Comic-Con 2013: A look at past comic books and a glimpse of the genre's future (+video)
Gerard Jones, author of 'Men of Tomorrow: Geeks, Gangsters, and the Birth of the Comic Book,' explains the origins of comic books, the hardships they went through, and where they are apt to go next.
(Page 2 of 2)
Some early publishers did really sleazy pulp-fiction magazines, and there were shoddy, bottom-end publishers. The comics were vivid and energetic but very unpolished, and a lot looked crass and vulgar to people.Skip to next paragraph
Pastor reportedly buys his way onto New York Times bestseller list
'Paddington' movie trailer glimpses at children's book series bear
Goldman Sachs elevator tweeter loses book deal
Characters struggle for sleep in new literary works
Anne Rice and others sign petition urging Amazon to get rid of anonymous comments
Subscribe Today to the Monitor
And a lot were about guys fighting. They really leaned heavily on violence, more nonstop combat than you'd see in a movie.
Q: Comic books came under fire in the 1950s as contributors to juvenile delinquency. That seems silly now, but were the critics onto something about how the comics were violent and sexualized?
A: Some were very gruesome and very sexualized, with cruelty and sadism going on in a lot of stories. Parents were legitimately alarmed with some reason. But there was this huge backlash that gutted business to the point where nothing that wasn't safe for an eight year old would see print.
It was really a little kids' medium until you get to the '70s, when the older fans become a bigger part of the audience – the old, hardcore beleaguered fan boys who kept arguing that this stuff was worth looking at and saving.
Q: When did comic books take a turn toward the dark side?
A: That came out of the mid-1990s, when it became the style to do the self-referential, queasy-making, rough, dark and violent comics.
Part of it was the pop culture movement of the times, when you can see the similar things in action movies. You get more and more of the scary and gritty approach, the "Terminator" style.
It was the point when the audience became almost entirely people over 20, those who had read a ton of comics when they were younger and grew tired of the old templates. They wanted to be startled.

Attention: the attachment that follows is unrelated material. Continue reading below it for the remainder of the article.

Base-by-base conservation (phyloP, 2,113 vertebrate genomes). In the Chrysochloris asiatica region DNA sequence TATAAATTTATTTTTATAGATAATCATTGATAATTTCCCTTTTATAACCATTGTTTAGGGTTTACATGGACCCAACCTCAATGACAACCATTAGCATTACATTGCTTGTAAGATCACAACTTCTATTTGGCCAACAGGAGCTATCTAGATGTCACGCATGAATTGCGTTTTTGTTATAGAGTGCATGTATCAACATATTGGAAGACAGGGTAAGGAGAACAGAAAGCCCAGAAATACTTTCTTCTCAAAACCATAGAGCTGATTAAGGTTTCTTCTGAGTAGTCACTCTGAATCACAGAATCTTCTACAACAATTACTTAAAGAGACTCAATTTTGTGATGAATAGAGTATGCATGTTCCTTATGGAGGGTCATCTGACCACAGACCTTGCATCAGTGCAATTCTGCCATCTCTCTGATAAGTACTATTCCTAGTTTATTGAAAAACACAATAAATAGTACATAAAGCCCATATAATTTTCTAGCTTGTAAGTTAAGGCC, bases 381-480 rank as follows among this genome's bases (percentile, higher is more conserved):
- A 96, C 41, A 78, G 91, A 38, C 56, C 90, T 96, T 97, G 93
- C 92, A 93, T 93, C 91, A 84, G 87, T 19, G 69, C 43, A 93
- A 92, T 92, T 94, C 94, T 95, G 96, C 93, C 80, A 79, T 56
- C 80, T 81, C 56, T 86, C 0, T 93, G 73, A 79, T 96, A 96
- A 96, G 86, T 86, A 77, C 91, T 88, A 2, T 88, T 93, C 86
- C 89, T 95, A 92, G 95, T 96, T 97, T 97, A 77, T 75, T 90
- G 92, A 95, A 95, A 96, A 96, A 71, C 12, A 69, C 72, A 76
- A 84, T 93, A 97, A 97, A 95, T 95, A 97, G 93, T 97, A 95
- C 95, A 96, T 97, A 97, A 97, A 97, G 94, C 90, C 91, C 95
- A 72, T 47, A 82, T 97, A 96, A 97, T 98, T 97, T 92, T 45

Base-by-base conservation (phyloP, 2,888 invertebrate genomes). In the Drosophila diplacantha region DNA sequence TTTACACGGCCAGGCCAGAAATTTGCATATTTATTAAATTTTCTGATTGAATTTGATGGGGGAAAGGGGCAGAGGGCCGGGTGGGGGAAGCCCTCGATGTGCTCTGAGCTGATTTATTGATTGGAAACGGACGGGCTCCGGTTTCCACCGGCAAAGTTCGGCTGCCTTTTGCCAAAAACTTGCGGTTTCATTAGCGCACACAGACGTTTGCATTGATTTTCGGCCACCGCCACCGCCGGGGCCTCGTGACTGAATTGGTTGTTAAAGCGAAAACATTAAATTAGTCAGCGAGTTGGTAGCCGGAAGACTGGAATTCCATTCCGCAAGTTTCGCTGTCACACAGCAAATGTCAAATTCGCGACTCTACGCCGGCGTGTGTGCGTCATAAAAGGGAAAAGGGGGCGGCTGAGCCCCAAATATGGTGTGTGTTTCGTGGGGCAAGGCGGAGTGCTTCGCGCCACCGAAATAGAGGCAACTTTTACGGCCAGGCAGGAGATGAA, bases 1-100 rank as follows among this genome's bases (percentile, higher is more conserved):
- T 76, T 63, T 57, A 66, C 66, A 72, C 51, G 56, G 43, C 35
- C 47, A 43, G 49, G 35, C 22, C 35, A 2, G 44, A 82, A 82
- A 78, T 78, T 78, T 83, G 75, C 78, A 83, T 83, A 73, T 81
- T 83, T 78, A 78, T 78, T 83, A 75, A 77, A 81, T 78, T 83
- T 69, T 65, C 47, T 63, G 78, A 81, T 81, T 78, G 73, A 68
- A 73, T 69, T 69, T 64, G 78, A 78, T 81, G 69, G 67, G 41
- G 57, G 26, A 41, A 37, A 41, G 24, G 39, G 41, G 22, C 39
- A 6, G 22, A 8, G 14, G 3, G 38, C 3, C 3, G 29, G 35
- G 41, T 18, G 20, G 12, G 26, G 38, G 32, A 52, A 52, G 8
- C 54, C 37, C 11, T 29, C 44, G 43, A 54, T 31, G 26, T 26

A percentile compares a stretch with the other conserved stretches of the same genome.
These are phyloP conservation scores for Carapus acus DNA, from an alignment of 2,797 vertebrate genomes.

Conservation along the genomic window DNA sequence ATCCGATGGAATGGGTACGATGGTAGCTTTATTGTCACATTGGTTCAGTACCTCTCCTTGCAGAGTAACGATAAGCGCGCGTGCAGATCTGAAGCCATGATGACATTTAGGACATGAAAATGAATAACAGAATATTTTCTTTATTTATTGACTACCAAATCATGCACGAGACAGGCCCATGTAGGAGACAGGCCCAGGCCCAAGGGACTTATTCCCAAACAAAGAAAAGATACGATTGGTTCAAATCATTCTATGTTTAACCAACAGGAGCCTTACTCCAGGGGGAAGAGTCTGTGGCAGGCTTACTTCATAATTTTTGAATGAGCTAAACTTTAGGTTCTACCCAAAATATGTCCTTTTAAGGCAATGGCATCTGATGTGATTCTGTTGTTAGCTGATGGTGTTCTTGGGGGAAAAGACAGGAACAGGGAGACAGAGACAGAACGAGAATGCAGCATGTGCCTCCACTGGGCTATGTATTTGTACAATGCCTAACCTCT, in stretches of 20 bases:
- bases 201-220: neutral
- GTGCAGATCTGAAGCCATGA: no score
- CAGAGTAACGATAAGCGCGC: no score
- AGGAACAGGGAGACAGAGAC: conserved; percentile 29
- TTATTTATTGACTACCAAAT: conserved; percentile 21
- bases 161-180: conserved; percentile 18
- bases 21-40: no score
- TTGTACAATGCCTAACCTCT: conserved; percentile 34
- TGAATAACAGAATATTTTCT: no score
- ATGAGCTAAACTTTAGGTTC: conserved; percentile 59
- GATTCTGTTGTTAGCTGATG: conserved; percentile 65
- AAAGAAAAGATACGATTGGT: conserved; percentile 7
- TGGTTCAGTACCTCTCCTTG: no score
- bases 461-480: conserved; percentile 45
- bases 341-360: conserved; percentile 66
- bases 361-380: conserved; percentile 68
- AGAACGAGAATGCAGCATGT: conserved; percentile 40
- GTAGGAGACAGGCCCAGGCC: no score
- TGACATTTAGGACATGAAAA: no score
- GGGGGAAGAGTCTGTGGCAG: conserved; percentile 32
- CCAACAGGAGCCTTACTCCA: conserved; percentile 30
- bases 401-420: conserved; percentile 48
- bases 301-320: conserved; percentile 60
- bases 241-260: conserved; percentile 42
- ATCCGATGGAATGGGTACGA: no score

Q: Where are comics going now?
A: The big superheroes – Superman, Batman, the Avengers – aren't changing much. Not that much inventive stuff is being done. It's in a conservative phase since it's so much being driven by the movies. What you see on the screen is similar to what you see in the comics.
There's also a movement toward more lightness which shows up in things like the "Avengers" movie, "Iron Man" and "Thor" – more of a sense of the superhero as light and funny as opposed to dark and haunting.
Q: What else is changing?
A: One of the great things about comics is how they've been such an easy-entry and democratic field.
It's always been so easy to get work out in comic-book form that you couldn't get out as a movie. The gatekeepers tend to be loose and new and untutored talent can get out there. That's increasing as web comics become more popular. Eventually what they're pioneering will be reflected by Marvel and DC.
Q: Superheroes like Batman and Superman have been around just about forever. Are any new ones being developed that could have staying power?
A: Spider-Man and X-Men are about 50 years old and those are the most recent popular superhero creations. I don't see anyone really glomming onto new superheroes.
There is this fascination with old heroes who have been around for longer than many of the fans have been alive. They have almost a mythological quality because they have been around forever, but it's exciting to see them re-injected into the present.
Q: Is this a good thing?
A: It's nice to have a sense there are these heroes who have been there for a long time and link us all the way back to World War II and the Depression. Past generations knew the same heroes, and that's a good thing.